I make imaginative artwork using a trial-and-error process, and my compositions evolve during implementation.
I study models, but I don’t render from a particular model. I try to capture the archetype, iconic essence.
Inspiration for the Artwork
This is a mosaic I am making of Moses on Mount Sinai, and I am calling this one “Sleeping in the Bosom.”
When I was younger, I would take off into the wild with no gear and rough it and sleep on the ground for two or three days. This would happen on impulse every month or so. I called it “Escaped Convict Camping.”
There would be no plan or agenda or set destination. I would park near a bridge and walk several miles up a creek. The whole idea was to just feel alive, and trying to sleep in a freezing rain makes you feel very alive.
This occasional lunacy was how I stayed semi-sane during engineering school and the corporate world.
Anyway, it was great to have all these impromptu encounters with wildlife and to just sleep on the ground. That is the feeling I was trying to capture with “Sleeping in the Bosom.”
The following photos are dated and show the evolution of my mosaic.
Note that I am able to make changes casually because I am working on a temporary surface. The temporary surface is clear contact paper taped over the top of my pattern with the sticky side pointed up.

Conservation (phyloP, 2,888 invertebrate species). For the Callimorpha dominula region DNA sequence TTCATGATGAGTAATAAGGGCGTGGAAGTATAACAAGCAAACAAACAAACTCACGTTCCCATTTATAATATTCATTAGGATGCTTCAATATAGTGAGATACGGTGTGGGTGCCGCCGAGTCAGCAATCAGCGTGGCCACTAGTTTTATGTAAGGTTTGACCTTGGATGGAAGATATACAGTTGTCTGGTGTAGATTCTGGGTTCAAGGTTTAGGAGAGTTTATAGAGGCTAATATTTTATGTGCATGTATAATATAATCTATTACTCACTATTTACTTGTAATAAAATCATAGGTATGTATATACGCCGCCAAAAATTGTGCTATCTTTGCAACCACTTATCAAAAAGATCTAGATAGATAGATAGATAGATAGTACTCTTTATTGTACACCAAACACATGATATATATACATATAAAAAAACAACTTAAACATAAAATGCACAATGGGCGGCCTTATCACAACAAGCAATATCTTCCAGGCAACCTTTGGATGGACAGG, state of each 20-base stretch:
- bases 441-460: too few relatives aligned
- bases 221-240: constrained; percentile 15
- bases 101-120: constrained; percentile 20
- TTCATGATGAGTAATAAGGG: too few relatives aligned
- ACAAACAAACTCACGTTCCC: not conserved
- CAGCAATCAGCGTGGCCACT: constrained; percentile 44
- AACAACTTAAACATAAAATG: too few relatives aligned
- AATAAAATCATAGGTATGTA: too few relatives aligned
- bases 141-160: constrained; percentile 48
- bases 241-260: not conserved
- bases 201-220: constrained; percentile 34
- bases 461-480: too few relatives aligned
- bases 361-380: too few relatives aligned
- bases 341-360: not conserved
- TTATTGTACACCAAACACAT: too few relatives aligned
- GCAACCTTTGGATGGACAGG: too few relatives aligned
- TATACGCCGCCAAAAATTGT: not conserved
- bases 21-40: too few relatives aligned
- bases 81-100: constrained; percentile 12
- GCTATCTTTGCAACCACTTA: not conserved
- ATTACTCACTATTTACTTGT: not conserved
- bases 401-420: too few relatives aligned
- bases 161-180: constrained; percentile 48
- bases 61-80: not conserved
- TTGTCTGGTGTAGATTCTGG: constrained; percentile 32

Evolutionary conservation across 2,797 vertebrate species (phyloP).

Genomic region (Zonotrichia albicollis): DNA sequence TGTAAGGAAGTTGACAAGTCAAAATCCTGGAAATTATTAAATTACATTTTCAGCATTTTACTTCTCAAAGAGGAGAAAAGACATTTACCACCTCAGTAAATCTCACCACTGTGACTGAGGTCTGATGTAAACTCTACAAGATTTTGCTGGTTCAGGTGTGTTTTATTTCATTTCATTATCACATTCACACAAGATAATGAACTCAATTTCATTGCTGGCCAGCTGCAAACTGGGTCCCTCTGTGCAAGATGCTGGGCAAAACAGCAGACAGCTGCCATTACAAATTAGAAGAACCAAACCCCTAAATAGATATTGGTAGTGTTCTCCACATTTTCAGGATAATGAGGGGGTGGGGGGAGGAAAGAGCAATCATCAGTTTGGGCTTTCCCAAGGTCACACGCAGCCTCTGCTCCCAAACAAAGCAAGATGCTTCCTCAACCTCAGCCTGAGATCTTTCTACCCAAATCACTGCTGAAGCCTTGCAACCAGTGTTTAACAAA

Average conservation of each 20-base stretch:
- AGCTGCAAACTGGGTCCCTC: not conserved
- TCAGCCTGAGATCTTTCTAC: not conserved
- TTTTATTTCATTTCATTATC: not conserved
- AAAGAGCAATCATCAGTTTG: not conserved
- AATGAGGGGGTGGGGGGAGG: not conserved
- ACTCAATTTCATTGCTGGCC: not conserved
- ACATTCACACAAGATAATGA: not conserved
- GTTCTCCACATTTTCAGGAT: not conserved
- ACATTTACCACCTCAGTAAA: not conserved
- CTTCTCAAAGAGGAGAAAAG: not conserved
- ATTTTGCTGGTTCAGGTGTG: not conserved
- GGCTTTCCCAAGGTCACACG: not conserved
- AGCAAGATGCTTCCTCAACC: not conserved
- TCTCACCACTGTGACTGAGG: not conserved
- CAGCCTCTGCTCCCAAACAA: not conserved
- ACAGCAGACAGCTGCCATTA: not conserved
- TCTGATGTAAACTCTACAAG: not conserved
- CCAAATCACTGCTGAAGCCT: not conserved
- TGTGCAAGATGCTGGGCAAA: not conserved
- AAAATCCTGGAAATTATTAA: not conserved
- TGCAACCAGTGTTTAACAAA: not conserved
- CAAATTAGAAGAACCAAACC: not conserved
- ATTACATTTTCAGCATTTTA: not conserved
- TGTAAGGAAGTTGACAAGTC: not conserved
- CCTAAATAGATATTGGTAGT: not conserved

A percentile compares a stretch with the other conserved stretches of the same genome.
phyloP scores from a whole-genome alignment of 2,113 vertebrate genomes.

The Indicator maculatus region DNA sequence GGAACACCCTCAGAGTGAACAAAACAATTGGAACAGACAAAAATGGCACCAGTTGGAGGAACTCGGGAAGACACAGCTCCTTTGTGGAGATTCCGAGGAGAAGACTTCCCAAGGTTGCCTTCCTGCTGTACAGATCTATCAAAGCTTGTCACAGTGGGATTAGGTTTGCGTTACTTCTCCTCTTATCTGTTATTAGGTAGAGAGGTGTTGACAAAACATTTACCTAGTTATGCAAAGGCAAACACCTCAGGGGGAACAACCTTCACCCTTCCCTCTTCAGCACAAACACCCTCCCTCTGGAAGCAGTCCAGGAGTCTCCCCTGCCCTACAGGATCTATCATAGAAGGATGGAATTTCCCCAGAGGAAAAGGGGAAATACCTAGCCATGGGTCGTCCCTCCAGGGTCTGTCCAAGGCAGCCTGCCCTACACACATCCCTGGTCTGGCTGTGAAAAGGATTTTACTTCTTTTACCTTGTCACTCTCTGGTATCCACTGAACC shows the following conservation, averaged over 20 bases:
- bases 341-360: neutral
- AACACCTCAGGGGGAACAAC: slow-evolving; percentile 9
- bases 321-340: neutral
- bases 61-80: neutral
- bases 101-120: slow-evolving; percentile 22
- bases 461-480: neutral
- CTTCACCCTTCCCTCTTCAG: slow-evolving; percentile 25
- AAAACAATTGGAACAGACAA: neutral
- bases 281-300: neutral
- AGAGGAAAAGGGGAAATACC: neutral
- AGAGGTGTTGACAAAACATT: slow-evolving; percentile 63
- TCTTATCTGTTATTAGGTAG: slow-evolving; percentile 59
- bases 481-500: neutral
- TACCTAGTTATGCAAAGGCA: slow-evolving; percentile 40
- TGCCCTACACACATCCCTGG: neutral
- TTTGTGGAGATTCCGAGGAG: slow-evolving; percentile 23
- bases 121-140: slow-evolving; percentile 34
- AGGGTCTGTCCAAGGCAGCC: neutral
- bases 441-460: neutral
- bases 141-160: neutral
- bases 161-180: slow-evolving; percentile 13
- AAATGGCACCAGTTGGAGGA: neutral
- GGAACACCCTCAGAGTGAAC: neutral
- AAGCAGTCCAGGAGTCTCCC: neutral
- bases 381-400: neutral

When I am done, I will pick the mosaic up using Mosaic Mounting Tape and transfer it to a bed of glue on the mosaic backer board.
Notice the improvised “star” in the upper right corner of the mosaic in the photo above. I know I want something in the night sky, but I haven’t decided on stars or moons or both. The solitary white tile is a color study for those heavenly bodies, whatever they turn out to be.
The photo above shows how I have added some simple highlighting to the face and hands.
The photo above shows color schemes worked out for the mountainside and the burning bush. I have also rendered Moses’ toes in reference to his feet being bare.
Notice the pure white flowers in the photo of mosaic above. The previous version of the mosaic used a duller off-white color for the flowers, but that off-white didn’t have enough contrast to stand out sufficiently.
In the latest version of the mosaic, I have replaced the yellow moon with a white moon that is more narrow and crisp, closer to a new moon.
I think Moses’ outstretched leg needs more shading.